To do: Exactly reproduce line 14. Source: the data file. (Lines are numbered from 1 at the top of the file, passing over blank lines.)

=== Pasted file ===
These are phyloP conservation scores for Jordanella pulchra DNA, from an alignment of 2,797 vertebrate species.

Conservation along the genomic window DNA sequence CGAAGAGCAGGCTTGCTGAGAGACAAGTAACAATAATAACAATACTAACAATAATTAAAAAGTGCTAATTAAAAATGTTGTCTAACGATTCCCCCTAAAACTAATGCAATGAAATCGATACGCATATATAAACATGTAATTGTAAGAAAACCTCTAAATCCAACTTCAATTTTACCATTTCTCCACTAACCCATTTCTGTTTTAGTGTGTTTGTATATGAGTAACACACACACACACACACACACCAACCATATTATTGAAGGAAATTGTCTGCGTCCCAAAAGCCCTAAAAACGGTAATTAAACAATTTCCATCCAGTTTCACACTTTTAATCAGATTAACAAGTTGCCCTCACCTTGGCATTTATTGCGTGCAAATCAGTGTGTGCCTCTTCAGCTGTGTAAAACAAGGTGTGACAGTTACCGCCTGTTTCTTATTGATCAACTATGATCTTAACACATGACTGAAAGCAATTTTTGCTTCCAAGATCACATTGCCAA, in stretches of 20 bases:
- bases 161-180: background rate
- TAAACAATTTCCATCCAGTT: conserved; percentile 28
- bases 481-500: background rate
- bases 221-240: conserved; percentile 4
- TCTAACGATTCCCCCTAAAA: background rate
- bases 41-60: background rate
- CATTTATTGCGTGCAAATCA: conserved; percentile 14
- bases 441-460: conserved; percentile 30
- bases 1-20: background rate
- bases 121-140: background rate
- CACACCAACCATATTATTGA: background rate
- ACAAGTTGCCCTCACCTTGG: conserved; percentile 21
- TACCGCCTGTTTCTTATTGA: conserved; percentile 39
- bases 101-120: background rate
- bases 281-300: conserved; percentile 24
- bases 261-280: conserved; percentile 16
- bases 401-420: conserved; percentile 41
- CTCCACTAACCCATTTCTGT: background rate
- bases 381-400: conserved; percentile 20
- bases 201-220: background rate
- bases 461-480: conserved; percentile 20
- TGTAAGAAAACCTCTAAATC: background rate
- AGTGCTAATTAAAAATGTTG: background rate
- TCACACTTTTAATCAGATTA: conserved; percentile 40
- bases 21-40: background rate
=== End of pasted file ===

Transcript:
- ACAAGTTGCCCTCACCTTGG: conserved; percentile 21